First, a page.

Even as the king was asking Nehemiah what he wanted, Nehemiah was praying away! He knew he wasn’t doing this on his own – and he would continue to give God the credit for the king’s generosity and for the work that would be done.

Nehemiah didn’t try to build the wall on his own. There was something for everyone to do – and Nehemiah got them going. The city officials, the temple servants, the families, the daughters, even the goldsmiths and the perfumers were out there working. Certainly most of them would never have said their spiritual gift was rebuilding walls – but Nehemiah provided the leadership, the need was presented to them and, most of them, were ready to roll up their sleeves and get to work. What job is God calling you to do with your brothers and sisters?

I would have loved to see Baruch the son of Zabbai complete his section of the wall – Nehemiah reports he “zealously” did his work. This wasn’t a half-hearted effort for him. Will you be known as one who zealously does the work of the Lord?

The world didn’t stop to applaud God’s construction team – in fact, God’s people faced much opposition, ridicule, anger, threats and violence from many sides. It would have been easy to give in to their fears and give up. But instead, they responded FIRST with prayer and then they kept at it – with one hand to do the work and one hand to carry the weapon to defend themselves if needed. They meant business. They looked after one another and once again commited themselves to finishing the job God gave them.

Nehemiah also stood up for those who had been taken advantage of and he corrected those who had performed acts of injustice for their own selfish gain.

The world could sure use more leaders like Nehemiah. How will you step up? There is much broken in our world today. What is breaking your heart and God’s? Begin with prayer and fasting. And then continue with prayer as you attack God’s work with wisdom and action even in the face of opposition. His work is always worth it.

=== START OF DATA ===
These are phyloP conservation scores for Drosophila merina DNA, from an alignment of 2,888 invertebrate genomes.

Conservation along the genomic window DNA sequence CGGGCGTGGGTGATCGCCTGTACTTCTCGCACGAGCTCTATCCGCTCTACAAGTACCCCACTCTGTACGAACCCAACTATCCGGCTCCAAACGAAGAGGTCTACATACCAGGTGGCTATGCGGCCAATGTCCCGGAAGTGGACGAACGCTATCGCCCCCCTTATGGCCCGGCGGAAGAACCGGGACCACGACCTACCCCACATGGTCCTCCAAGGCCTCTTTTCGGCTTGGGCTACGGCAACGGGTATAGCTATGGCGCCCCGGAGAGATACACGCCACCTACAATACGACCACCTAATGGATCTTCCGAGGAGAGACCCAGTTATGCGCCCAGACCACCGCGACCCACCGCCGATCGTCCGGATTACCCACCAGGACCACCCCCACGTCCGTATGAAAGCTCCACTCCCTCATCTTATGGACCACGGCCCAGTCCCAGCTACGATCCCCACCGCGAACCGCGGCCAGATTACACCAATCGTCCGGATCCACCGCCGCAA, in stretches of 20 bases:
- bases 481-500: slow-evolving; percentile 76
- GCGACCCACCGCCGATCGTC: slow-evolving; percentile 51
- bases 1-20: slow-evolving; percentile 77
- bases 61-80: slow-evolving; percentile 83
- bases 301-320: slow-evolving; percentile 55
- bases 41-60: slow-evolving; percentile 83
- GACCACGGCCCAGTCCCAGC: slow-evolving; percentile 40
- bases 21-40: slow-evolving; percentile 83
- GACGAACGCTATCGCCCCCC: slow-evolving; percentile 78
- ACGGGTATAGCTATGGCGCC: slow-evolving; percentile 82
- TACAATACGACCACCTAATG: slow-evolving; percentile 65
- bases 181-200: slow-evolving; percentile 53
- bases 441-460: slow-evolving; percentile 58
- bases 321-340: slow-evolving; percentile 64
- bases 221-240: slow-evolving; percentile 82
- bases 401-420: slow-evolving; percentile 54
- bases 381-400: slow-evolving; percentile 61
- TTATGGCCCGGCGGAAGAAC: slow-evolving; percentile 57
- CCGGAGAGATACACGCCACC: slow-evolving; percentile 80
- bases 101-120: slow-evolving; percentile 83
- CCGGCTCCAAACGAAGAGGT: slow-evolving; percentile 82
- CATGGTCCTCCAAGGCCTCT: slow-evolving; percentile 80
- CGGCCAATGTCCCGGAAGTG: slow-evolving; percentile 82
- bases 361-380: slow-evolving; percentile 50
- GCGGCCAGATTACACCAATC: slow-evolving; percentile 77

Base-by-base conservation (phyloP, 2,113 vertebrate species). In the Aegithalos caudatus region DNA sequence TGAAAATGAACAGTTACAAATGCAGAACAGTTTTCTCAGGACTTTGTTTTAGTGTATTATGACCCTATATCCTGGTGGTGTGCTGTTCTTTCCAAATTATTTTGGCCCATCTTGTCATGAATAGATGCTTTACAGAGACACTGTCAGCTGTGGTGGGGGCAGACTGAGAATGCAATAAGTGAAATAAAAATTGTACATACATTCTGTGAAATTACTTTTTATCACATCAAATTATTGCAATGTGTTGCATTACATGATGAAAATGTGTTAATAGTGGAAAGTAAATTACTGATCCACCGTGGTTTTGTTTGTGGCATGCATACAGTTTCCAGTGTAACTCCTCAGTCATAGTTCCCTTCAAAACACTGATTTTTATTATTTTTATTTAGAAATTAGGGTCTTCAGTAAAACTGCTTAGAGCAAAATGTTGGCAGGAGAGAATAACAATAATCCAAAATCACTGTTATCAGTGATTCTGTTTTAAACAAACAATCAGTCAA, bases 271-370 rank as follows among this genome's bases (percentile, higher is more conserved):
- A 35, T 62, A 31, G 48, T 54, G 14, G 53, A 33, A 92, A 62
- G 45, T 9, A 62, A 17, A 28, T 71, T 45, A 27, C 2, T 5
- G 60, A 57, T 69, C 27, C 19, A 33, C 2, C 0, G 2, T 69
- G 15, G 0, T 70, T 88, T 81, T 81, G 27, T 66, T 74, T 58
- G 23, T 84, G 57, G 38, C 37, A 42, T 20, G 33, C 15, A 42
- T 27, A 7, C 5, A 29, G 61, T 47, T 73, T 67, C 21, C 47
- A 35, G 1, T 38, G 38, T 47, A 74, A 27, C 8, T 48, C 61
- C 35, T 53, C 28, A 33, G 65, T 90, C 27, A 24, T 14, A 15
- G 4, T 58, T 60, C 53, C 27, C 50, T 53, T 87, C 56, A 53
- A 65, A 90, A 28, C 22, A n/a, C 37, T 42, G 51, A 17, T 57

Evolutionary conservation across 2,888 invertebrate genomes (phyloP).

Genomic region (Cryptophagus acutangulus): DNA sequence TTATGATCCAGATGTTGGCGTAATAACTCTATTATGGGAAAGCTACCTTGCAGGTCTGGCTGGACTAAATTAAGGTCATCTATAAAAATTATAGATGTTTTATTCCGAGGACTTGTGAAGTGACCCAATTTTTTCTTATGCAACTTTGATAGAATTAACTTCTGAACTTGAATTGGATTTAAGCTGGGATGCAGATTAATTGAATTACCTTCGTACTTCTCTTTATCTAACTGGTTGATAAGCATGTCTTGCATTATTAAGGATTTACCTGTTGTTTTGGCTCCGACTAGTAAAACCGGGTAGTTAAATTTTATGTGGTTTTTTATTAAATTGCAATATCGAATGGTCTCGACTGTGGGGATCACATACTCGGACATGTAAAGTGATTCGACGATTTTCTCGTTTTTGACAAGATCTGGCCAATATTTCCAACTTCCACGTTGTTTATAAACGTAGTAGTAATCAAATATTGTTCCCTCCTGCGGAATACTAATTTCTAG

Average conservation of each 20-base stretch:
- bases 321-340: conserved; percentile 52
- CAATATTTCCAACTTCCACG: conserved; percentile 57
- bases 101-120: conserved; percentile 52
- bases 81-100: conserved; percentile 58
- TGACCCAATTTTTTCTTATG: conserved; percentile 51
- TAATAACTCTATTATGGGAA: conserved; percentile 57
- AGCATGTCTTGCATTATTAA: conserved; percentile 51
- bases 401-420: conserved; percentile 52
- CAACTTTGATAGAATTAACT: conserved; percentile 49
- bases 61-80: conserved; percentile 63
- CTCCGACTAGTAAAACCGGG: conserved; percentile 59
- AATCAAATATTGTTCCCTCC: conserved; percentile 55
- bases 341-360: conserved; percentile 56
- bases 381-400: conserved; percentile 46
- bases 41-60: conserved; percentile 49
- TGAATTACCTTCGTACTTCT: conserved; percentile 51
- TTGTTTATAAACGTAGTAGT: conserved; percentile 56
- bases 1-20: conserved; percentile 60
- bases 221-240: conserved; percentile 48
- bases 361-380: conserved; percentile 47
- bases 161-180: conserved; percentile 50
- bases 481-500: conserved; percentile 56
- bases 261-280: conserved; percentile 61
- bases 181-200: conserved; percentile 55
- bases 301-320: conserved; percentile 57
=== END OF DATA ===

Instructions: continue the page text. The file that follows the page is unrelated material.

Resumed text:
-Marcia Railton

Today’s Bible passage can be read or listened to at BibleGateway here – Nehemiah 1-5

Tomorrow we will read the next two chapters in Nehemiah’s story as we continue on our journey through the

Can you believe next week we start the New Testament!

Making Faith Our Own

Ezekiel 18-19

Ezekiel 18 30 NIV sgl

Ezekiel 18 describes three generations of men in a family, the first generation is righteous and follows God, the second generation is evil and does everything that God detests, and the third generation is Godly just like the grandpa.  According to the thinking of the Jews of that time each person inherits God’s blessings from their parents, so the evil man would be blessed by God and live a happy and fruitful life because of the righteousness of his father, while the son of the evil man will have a miserable and cursed life because of the evil of his father.  God is going to make it very clear to them that their thinking is fundamentally faulty, because obviously a person who goes around robbing the poor, sleeping with his friends’ wives, and worshiping false gods is going to have a miserable life.  He won’t have friends, and will never be trusted, no matter how great his father was.  How is that a blessed life?

The opposite is also true, if the evil man has a son and that man lives a Godly life and helps the poor, and gives money to the needy, and keeps all of God’s laws he will have a full and blessed life.  People might remember how horrible his father is, but his own actions will speak for themselves, and God will also see his actions and bless him.

This is summed up perfectly in Ezekiel 18:30-32.

“30 “Therefore, you Israelites, I will judge each of you according to your own ways, declares the Sovereign Lord. Repent! Turn away from all your offenses; then sin will not be your downfall. 31 Rid yourselves of all the offenses you have committed, and get a new heart and a new spirit. Why will you die, people of Israel? 32 For I take no pleasure in the death of anyone, declares the Sovereign Lord. Repent and live!”

 

This verse is a great blessing, but also a warning.  It is a blessing if you or your family has a past that is full of sin and brokenness and you want to break the cycle, repent and live!  It doesn’t matter what your parents did, good or bad, God will judge you for your own actions.  This makes it very important to make our faith our own, because even though my Mom had and Dad has faith that can move mountains, that does not make me a Christian by default, I still have to work hard at it and build my own faith up.  Just like how knowledge will never transfer from your textbook to your brain when you use the textbook as a pillow, righteousness will not transfer from your parents to you when you sit next to them at church, you have to open the book and read for yourself.